• The money has cleared! Well, mostly. There were some international bank fees charged on the other end so your £24 short still. Well, what's an extra £24 at this stage? Just pay the extra cash when you pick up the keys.

  • Yay! You can come pick up the keys! Wait, no you can't. There are cleaners coming to tidy up the house and there’s an inventory check to be done. Then you can pick up the keys.

  • The keys are yours. Enjoy!

  • You can’t move in yet, though.The cleaners didn't turn up and the previous tenants were foul. That's really, really annoying, I know. Not only is the house filthy but you couldn’t even clean it if you wanted to since you didn’t pack any cleaning equipment, did you? That's ok, the agency will sort it out. In two business days. And if you think this sounds like shady real estate agency business, shame on you! These are good, kind-hearted people, they’re not trying to save cash on cleaners or anything.

  • Now that you have a home, you can go and buy your things. You'll need things. Here are some helpful hints you might appreciate:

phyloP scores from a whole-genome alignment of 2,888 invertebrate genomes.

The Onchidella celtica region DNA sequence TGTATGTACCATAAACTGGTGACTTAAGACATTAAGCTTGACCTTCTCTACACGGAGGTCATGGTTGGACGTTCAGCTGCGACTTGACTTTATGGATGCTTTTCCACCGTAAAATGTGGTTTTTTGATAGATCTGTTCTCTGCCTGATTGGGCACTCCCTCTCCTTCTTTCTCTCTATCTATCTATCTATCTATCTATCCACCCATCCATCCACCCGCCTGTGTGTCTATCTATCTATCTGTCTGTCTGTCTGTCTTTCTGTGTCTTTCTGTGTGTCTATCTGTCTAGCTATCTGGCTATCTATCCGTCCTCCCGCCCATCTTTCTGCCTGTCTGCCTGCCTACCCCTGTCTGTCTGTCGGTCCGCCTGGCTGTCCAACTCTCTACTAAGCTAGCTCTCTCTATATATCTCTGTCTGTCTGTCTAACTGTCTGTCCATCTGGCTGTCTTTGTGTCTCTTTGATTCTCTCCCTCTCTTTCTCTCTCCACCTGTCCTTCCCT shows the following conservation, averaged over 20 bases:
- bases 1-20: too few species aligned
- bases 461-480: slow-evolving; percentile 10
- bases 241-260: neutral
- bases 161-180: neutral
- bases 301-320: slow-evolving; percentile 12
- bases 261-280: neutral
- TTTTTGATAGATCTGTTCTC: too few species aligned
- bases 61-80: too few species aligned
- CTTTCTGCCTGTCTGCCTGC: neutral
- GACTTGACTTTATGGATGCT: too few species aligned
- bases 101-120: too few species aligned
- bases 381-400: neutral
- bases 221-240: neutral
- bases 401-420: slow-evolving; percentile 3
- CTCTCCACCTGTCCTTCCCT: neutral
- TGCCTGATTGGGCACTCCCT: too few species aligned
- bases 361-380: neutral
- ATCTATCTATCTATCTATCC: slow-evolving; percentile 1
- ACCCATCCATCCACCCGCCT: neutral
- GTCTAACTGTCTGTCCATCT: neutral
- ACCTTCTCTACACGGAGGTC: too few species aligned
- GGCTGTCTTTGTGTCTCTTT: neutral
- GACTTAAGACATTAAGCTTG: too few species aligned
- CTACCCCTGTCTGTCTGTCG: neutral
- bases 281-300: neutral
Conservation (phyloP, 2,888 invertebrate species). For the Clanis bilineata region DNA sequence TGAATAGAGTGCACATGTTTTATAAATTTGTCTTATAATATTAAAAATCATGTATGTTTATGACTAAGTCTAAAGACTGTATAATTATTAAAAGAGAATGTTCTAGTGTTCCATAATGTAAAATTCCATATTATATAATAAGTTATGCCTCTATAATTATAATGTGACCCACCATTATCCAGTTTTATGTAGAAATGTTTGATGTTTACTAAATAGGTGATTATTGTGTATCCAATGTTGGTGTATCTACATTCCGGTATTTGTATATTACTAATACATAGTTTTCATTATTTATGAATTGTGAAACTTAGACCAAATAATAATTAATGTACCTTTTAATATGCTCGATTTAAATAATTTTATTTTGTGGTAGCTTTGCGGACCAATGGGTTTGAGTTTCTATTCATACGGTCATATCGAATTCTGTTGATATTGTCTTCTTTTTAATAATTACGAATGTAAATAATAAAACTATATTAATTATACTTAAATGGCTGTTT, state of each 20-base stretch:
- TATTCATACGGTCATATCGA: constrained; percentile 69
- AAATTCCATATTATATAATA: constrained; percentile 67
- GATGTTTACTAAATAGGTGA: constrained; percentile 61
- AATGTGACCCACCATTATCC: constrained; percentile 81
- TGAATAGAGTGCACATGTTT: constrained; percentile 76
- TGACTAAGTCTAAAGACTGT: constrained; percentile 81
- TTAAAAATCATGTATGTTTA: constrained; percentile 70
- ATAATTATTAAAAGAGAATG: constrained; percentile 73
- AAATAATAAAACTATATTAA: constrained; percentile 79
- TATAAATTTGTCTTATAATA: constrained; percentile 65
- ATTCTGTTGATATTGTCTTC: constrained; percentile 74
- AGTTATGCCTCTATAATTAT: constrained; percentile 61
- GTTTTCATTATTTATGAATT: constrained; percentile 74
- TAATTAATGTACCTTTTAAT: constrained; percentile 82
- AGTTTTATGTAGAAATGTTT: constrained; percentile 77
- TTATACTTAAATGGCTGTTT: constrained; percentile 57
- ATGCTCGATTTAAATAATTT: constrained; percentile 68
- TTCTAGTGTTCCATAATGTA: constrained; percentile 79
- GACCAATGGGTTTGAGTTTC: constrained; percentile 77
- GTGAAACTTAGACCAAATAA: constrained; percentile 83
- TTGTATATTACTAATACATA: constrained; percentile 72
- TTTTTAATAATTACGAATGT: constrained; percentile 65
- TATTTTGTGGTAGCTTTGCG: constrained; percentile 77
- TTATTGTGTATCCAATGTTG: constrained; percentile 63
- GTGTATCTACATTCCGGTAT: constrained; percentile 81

a) You don't have a car. You have two hands and duvets are bulky.

b) Not all IKEAs are actually IKEAs. Some IKEAs are showrooms with iPads for placing orders. Do not get the two confused. You cannot take anything home from the iPad IKEA, in case you're wondering. If you've turned up at one of these mystery IKEA stores, don't turn away disheartened. If you place an order in store you may be able to receive next day delivery - online orders usually deliver within 7-10 working days.

c) This process of buying things will take more than one day, the sooner you accept that the better.

d) There is no such bed size as a Queen. There's a Double, a UK Double, a King and an Extra King. Work out what size your bed is.

e) Cotton linen is expensive.

f) Egyptian cotton is more expensive.

g) The more threads, the more expensive.

h) Linen is expensive. Save yourself the trip through four different department stores trying to prove otherwise. It's not going to happen.

  • Prioritise. You need a mattress protector (to protect you from the mattress that came with your flat), fitted sheets, flat sheets, a duvet cover, two pillow covers, a duvet and two pillows. Organise these first so at least you can sleep even if you can't cook. M&S have a wide selection of pre-cooked dinners anyway. And sandwiches.